Treasury prices fell, pushing up yields on Wednesday after the Senate passed a tax bill that could stoke inflation expectations and boost debt supply for next year.
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What are Treasurys doing?
The 10-year Treasury note yield was up 2.2 basis points to 2.486%. The 2-year Treasury note ticked higher 1.1 basis point to 1.854%. The 30-year Treasury bond yield climbed 3.6 basis points to 2.858%.
Bond prices move in the opposite direction of yields.
What's driving markets?
The House passed the legislation Tuesday, while the Senate approved it early Wednesday morning. The House, however, must vote again after a procedural snag. That's expected to take place later Wednesday. The combined impact of reduced bond purchases by the Federal Reserve and rising issuance by the Treasury Department has drawn concerns the bond market will have to absorb a supply deluge, weighing on debt prices.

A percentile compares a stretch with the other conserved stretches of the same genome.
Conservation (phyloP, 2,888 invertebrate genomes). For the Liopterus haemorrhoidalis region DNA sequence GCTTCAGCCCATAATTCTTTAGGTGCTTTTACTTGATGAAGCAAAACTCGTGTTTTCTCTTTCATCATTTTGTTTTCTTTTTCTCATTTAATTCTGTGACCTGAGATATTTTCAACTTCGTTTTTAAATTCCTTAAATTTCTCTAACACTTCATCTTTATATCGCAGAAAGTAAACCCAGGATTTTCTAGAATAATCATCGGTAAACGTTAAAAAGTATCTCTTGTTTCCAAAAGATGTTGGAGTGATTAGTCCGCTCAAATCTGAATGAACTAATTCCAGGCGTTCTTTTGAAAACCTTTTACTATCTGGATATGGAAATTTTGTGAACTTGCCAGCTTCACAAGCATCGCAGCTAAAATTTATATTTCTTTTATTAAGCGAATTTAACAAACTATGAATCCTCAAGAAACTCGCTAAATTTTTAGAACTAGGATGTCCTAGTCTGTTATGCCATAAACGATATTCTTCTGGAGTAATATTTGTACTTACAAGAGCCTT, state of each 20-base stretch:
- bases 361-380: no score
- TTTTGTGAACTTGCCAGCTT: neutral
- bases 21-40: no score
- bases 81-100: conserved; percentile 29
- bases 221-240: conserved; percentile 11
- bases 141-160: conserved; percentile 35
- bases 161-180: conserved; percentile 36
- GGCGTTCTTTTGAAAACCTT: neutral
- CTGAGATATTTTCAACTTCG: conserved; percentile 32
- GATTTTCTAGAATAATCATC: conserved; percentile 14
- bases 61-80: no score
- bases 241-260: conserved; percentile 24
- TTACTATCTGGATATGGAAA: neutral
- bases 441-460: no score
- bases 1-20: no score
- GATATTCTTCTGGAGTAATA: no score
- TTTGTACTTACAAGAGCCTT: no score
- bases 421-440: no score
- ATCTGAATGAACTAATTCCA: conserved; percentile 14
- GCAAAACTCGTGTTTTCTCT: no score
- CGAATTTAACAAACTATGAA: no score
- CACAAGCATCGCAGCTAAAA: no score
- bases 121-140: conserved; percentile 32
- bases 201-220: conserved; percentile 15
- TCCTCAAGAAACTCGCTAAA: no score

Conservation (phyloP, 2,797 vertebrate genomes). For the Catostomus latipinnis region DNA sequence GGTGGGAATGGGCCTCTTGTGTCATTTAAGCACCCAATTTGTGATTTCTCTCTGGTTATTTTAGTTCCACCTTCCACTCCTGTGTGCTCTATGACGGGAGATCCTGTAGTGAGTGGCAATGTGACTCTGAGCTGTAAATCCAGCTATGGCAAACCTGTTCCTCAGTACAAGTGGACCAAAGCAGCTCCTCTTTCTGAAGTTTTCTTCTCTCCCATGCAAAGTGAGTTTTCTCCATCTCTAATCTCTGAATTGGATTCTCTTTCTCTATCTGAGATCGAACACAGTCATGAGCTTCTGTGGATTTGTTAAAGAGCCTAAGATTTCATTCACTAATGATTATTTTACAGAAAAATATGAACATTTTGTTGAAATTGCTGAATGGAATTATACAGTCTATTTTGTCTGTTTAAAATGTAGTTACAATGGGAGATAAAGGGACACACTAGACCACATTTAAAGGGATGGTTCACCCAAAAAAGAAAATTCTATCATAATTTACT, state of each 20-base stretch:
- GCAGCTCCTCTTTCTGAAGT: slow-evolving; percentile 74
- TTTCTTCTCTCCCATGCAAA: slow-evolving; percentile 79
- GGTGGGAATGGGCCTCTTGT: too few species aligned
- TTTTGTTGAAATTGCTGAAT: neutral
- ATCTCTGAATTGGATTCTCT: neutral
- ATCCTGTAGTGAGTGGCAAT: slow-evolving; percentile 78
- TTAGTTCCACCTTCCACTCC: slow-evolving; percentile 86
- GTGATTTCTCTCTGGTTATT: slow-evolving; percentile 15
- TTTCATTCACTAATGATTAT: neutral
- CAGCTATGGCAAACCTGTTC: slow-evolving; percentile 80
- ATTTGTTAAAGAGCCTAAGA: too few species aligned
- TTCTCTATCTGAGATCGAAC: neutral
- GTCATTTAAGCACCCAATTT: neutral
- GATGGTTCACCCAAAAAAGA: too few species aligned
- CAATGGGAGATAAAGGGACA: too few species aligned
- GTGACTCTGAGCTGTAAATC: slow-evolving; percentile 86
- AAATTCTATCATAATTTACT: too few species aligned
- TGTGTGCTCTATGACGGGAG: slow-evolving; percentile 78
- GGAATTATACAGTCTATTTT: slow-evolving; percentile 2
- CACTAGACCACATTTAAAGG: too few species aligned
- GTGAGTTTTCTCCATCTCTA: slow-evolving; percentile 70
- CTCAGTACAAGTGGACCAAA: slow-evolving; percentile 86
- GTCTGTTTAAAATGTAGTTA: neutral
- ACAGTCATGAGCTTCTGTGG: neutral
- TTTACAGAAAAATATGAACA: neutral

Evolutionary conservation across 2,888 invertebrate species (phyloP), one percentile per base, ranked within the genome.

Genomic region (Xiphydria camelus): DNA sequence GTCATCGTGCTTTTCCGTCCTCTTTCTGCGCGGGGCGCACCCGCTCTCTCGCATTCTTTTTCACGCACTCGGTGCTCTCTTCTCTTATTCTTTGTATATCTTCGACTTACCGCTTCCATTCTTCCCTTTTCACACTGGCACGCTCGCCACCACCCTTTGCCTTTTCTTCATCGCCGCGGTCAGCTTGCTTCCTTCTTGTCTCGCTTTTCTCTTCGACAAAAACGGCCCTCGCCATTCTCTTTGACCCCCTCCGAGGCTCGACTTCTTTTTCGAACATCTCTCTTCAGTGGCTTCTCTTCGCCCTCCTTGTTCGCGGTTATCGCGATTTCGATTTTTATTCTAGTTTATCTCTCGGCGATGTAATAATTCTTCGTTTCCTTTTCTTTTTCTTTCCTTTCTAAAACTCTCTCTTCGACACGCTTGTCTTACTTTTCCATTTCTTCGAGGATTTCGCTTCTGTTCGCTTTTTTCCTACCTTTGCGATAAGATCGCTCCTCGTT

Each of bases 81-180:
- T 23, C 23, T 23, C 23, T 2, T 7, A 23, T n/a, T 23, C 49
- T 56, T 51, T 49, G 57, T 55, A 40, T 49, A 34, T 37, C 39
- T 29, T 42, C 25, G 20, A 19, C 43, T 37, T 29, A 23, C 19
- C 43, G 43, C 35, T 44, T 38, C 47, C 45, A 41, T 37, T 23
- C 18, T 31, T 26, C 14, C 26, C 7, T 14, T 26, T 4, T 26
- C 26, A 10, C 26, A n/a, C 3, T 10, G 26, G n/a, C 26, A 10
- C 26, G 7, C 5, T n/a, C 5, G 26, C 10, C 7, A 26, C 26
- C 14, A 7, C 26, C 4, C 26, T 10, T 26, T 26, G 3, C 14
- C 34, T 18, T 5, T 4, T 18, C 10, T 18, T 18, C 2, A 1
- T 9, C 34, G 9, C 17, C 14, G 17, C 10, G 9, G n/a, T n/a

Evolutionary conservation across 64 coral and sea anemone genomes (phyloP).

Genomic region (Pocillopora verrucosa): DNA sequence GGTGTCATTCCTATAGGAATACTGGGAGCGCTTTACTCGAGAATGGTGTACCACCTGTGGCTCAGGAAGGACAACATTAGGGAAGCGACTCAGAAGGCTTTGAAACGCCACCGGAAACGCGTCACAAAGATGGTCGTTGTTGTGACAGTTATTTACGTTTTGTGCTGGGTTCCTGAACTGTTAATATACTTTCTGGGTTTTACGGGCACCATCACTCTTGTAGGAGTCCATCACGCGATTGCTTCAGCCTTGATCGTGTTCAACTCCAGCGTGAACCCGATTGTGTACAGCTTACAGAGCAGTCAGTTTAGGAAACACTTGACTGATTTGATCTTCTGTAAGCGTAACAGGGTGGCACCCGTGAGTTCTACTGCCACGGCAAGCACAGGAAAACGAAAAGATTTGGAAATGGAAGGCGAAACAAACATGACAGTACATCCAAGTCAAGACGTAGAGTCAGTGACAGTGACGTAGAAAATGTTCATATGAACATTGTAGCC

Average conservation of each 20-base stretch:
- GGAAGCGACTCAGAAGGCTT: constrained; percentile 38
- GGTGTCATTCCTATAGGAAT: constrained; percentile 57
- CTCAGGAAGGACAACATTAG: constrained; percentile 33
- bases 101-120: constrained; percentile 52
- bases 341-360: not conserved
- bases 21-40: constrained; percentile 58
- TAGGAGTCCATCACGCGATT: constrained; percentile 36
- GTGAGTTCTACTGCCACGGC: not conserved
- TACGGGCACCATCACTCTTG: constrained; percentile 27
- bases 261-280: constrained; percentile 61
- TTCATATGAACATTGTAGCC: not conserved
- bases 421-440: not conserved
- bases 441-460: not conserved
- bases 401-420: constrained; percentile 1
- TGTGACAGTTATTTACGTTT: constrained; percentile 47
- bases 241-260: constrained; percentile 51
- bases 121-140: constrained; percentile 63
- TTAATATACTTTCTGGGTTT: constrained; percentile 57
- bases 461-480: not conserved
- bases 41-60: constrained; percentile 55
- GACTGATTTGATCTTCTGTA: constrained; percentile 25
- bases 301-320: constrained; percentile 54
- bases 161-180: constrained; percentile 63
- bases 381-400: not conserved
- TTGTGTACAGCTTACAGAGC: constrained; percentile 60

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But before this week, bond investors has been unperturbed by the tax bill's progress. A few analysts suggested the strong bout of selling will only lead to other buyers entering the market once the bill is passed, when market jitters have subsided and prices are more attractive.
What did market participants say?
"Tuesday's ... selloff was simply the icing on the proverbial bearish cake and in the wake of final confirmation of the tax change, we'll see if 'selling the rumor and buying the fact' was indeed the correct strategy for tax reforms," wrote Ian Lyngen and Aaron Kohli, fixed-income strategists at BMO Capital Markets.
What else is on investors' radar?
Existing home sales for November are set to come in at 10 a.m. Eastern. Economists surveyed by MarketWatch are expecting an annual 5.59 million pace. A strong reading could highlight U.S. growth momentum and an improvement in household finances. Moreover, the positive benefits of a strong housing market could ripple out to the broader economy.
What other assets are on the move?
European bonds continued to fall under pressure. German government bonds saw sustained selling well after Tuesday when its finance ministry announced it would increase debt issuance for next year. The 10-year German government bond yield rose 2.8 basis points to 0.407%.
(END) Dow Jones Newswires
December 20, 2017 09:44 ET (14:44 GMT)